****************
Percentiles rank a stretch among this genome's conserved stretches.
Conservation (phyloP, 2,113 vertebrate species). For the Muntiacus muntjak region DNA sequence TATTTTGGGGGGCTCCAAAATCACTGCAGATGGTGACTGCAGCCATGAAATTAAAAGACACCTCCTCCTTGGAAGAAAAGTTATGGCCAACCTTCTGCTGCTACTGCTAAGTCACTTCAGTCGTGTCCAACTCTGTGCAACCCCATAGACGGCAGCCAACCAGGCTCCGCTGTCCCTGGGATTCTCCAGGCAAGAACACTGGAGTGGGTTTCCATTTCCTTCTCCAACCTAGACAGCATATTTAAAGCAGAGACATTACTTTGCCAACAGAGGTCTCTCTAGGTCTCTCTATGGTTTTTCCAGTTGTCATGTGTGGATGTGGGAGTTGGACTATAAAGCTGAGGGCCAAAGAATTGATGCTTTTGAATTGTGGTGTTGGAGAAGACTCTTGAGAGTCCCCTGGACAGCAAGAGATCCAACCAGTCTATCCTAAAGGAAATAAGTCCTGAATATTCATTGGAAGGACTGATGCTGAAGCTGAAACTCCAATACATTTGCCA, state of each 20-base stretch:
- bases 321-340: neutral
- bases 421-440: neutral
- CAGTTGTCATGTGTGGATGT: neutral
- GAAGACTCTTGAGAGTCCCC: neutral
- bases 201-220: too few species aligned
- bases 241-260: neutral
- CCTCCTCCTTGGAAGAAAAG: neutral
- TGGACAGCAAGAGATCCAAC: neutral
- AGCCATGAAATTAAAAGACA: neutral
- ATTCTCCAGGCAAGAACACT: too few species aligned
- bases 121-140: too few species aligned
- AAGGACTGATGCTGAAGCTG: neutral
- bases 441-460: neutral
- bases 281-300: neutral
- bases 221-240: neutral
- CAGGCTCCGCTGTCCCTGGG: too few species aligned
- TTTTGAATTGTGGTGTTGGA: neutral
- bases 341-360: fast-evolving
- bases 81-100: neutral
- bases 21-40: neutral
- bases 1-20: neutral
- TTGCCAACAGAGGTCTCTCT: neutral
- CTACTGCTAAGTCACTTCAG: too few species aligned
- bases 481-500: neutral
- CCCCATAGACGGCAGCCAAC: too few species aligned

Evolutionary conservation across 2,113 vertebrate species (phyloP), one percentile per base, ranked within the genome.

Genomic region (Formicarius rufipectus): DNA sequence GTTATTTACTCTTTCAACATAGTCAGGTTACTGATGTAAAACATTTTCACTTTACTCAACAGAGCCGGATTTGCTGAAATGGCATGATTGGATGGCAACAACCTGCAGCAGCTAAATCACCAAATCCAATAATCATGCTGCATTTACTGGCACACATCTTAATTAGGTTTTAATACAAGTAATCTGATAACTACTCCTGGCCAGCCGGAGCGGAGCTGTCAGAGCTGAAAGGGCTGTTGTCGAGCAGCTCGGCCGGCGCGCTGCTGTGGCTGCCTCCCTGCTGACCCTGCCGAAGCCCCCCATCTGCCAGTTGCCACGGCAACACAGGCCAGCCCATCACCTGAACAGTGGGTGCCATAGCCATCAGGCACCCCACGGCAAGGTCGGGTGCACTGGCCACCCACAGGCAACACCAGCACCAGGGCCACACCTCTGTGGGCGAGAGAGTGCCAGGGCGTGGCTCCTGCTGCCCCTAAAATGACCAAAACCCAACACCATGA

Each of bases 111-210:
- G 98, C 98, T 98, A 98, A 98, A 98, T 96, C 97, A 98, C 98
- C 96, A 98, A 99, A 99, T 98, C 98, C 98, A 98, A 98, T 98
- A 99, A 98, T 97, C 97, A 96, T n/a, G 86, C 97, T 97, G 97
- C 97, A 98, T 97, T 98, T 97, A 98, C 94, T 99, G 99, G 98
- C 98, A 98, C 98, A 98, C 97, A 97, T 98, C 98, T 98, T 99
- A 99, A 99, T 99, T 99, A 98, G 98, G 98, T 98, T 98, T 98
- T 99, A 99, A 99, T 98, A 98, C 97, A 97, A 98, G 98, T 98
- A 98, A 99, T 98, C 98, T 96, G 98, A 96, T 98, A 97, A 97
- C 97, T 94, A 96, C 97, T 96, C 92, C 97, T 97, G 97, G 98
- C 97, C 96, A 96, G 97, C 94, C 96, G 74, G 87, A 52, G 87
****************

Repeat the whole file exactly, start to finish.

Percentiles rank a stretch among this genome's conserved stretches.
Conservation (phyloP, 2,113 vertebrate species). For the Muntiacus muntjak region DNA sequence TATTTTGGGGGGCTCCAAAATCACTGCAGATGGTGACTGCAGCCATGAAATTAAAAGACACCTCCTCCTTGGAAGAAAAGTTATGGCCAACCTTCTGCTGCTACTGCTAAGTCACTTCAGTCGTGTCCAACTCTGTGCAACCCCATAGACGGCAGCCAACCAGGCTCCGCTGTCCCTGGGATTCTCCAGGCAAGAACACTGGAGTGGGTTTCCATTTCCTTCTCCAACCTAGACAGCATATTTAAAGCAGAGACATTACTTTGCCAACAGAGGTCTCTCTAGGTCTCTCTATGGTTTTTCCAGTTGTCATGTGTGGATGTGGGAGTTGGACTATAAAGCTGAGGGCCAAAGAATTGATGCTTTTGAATTGTGGTGTTGGAGAAGACTCTTGAGAGTCCCCTGGACAGCAAGAGATCCAACCAGTCTATCCTAAAGGAAATAAGTCCTGAATATTCATTGGAAGGACTGATGCTGAAGCTGAAACTCCAATACATTTGCCA, state of each 20-base stretch:
- bases 321-340: neutral
- bases 421-440: neutral
- CAGTTGTCATGTGTGGATGT: neutral
- GAAGACTCTTGAGAGTCCCC: neutral
- bases 201-220: too few species aligned
- bases 241-260: neutral
- CCTCCTCCTTGGAAGAAAAG: neutral
- TGGACAGCAAGAGATCCAAC: neutral
- AGCCATGAAATTAAAAGACA: neutral
- ATTCTCCAGGCAAGAACACT: too few species aligned
- bases 121-140: too few species aligned
- AAGGACTGATGCTGAAGCTG: neutral
- bases 441-460: neutral
- bases 281-300: neutral
- bases 221-240: neutral
- CAGGCTCCGCTGTCCCTGGG: too few species aligned
- TTTTGAATTGTGGTGTTGGA: neutral
- bases 341-360: fast-evolving
- bases 81-100: neutral
- bases 21-40: neutral
- bases 1-20: neutral
- TTGCCAACAGAGGTCTCTCT: neutral
- CTACTGCTAAGTCACTTCAG: too few species aligned
- bases 481-500: neutral
- CCCCATAGACGGCAGCCAAC: too few species aligned

Evolutionary conservation across 2,113 vertebrate species (phyloP), one percentile per base, ranked within the genome.

Genomic region (Formicarius rufipectus): DNA sequence GTTATTTACTCTTTCAACATAGTCAGGTTACTGATGTAAAACATTTTCACTTTACTCAACAGAGCCGGATTTGCTGAAATGGCATGATTGGATGGCAACAACCTGCAGCAGCTAAATCACCAAATCCAATAATCATGCTGCATTTACTGGCACACATCTTAATTAGGTTTTAATACAAGTAATCTGATAACTACTCCTGGCCAGCCGGAGCGGAGCTGTCAGAGCTGAAAGGGCTGTTGTCGAGCAGCTCGGCCGGCGCGCTGCTGTGGCTGCCTCCCTGCTGACCCTGCCGAAGCCCCCCATCTGCCAGTTGCCACGGCAACACAGGCCAGCCCATCACCTGAACAGTGGGTGCCATAGCCATCAGGCACCCCACGGCAAGGTCGGGTGCACTGGCCACCCACAGGCAACACCAGCACCAGGGCCACACCTCTGTGGGCGAGAGAGTGCCAGGGCGTGGCTCCTGCTGCCCCTAAAATGACCAAAACCCAACACCATGA

Each of bases 111-210:
- G 98, C 98, T 98, A 98, A 98, A 98, T 96, C 97, A 98, C 98
- C 96, A 98, A 99, A 99, T 98, C 98, C 98, A 98, A 98, T 98
- A 99, A 98, T 97, C 97, A 96, T n/a, G 86, C 97, T 97, G 97
- C 97, A 98, T 97, T 98, T 97, A 98, C 94, T 99, G 99, G 98
- C 98, A 98, C 98, A 98, C 97, A 97, T 98, C 98, T 98, T 99
- A 99, A 99, T 99, T 99, A 98, G 98, G 98, T 98, T 98, T 98
- T 99, A 99, A 99, T 98, A 98, C 97, A 97, A 98, G 98, T 98
- A 98, A 99, T 98, C 98, T 96, G 98, A 96, T 98, A 97, A 97
- C 97, T 94, A 96, C 97, T 96, C 92, C 97, T 97, G 97, G 98
- C 97, C 96, A 96, G 97, C 94, C 96, G 74, G 87, A 52, G 87